George Allen, the former Washington Redskin coach who has been out of professional football since 1978, was hired yesterday as head of football operations for the beleaguered Montreal Alouettes of the Canadian Football League, according to owner Nelson Skalbania, who said he also has agreed to sell Allen 51 percent interest in the team.

Skalbania, who bought the team for $7.5 million last April, told a Montreal radio station that Allen has agreed to purchase a majority interest, but a league spokesman said the CFL had not received an ownership application from Allen. The Alouettes lost more than $4 million in 1981 and are now $1.4 million in debt.

"The CFL should be grateful that Mr. Allen has agreed to come to Montreal," said Skalbania yesterday. "Nobody in Canada was willing to gamble on the franchise." It appears Allen will not coach the team; his official titles will be announced today.

Jake Gaudaur, the CFL commissioner, said Skalbania had brought Allen in to allay the league's fears that the Alouettes would not be financially stable in 1982.

"Nelson Skalbania has named George Allen as the senior on-site manager of the club," Gaudaur said. "His titles you will have to ask him about."

Before Allen can purchase any part of the Alouettes, he must be approved both by the league and by the Canadian Foreign Investment Review Agency, which is responsible for ruling on whether new foreign investment is beneficial to the country. No American has been accepted as a CFL investor, according to league officials.

Seven of the league's nine teams must approve any ownership change. According to league sources, such approval could take place in this case within two to three weeks.

Allen, who met with Skalbania in Toronto yesterday, was not available for comment. His specific duties with the Alouettes apparently will be detailed today at a press conference in Montreal, but he probably will be named president and possibly general manager.

Skalbania currently is being quizzed by the league on the status of the Alouette franchise. Skalbania told the league yesterday he still owes former owner Sam Berger $750,000 of the original purchase price. Under the CFL constitution, the team could be taken away from Skalbania if it is found his operations are detrimental to the league.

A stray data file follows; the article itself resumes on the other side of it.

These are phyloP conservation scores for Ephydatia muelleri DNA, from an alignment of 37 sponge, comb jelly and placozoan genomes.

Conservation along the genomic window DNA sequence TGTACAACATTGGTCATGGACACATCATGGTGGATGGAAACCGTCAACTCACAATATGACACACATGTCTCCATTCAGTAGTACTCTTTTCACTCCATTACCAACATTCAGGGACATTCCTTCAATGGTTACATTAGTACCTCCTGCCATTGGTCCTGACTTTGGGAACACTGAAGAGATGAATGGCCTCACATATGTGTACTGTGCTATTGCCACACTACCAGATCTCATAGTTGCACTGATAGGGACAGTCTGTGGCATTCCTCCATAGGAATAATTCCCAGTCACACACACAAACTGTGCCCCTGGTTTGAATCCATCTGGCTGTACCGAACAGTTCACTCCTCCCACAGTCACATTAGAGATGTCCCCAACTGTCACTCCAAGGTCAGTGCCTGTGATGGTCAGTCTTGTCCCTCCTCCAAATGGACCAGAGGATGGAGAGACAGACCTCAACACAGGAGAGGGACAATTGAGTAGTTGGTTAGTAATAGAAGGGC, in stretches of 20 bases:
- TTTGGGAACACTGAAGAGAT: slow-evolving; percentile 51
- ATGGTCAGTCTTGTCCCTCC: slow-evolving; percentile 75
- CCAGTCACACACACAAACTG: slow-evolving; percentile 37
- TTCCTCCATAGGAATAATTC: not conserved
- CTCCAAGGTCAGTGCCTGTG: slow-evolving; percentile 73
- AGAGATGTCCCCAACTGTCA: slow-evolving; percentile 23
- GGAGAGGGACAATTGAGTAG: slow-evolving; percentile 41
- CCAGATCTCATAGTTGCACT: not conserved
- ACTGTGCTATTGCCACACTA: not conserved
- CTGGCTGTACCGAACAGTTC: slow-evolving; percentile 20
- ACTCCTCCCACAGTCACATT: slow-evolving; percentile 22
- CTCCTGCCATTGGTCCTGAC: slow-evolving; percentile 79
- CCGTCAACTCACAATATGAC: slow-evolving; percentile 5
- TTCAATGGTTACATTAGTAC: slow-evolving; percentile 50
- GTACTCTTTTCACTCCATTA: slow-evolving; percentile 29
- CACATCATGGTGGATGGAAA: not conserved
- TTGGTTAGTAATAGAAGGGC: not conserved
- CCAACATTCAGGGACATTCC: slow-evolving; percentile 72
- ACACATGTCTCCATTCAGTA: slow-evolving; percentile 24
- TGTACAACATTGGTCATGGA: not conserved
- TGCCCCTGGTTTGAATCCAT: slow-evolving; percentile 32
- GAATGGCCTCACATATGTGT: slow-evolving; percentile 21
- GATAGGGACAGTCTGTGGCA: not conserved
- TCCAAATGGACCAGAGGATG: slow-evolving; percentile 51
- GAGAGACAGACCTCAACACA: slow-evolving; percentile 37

Allen and Skalbania first talked last March about Allen's possible role as a part owner, even though the CFL had not approved Skalbania's purchase. Allen soon removed himself from consideration, however.

Since being fired by the Los Angeles midway through the Rams' 1978 training camp, Allen has been seeking another National Football League coaching position. He has contended he is being blackballed by NFL owners, who are unwilling to turn over control of their team to Allen.

Allen had a 120-54-5 record in the NFL, but was fired twice by the Rams and once by the Redskins. During his seven years in Washington, Allen took the Redskins to the playoffs five times, including their only Super Bowl appearance. He was released on Jan. 18, 1978 by team president Edward Bennett Williams after refusing to sign a new contract with the team.

Allen will be taking over a chaotic situation at Montreal, brought about by Skalbania's flamboyant attempts last year to transform the Alouettes into a playoff contender with his checkbook.

Skalbania signed Vince Ferragamo, the Ram quarterback, and wide receivers James Scott (Chicago) and Billy (White Shoes) Johnson (Houston), and two highly touted rookies, Keith Gary (drafted by Pittsburgh) and David Overstreet (drafted by Miami). He gave Ferragamo a guaranteed four-year contract calling for $450,000 a year. Ferragamo eventually was benched and did not play the last two games of the 3-13 season.

Skalbania already has fired coach Joe Scannella and his chief operating officer, Bob Geary, along with most of the remaining front office personnel.

"Nelson has showed he has reduced his indebtedness but it seems to us there is substantial indebtedness yet," said Gaudaur. "But it also seems to us that it can be eliminated. I think with the serious management of George Allen that will be accomplished."

Skalbania said he sought Allen's financial assistance after several offers from Canadians fell through.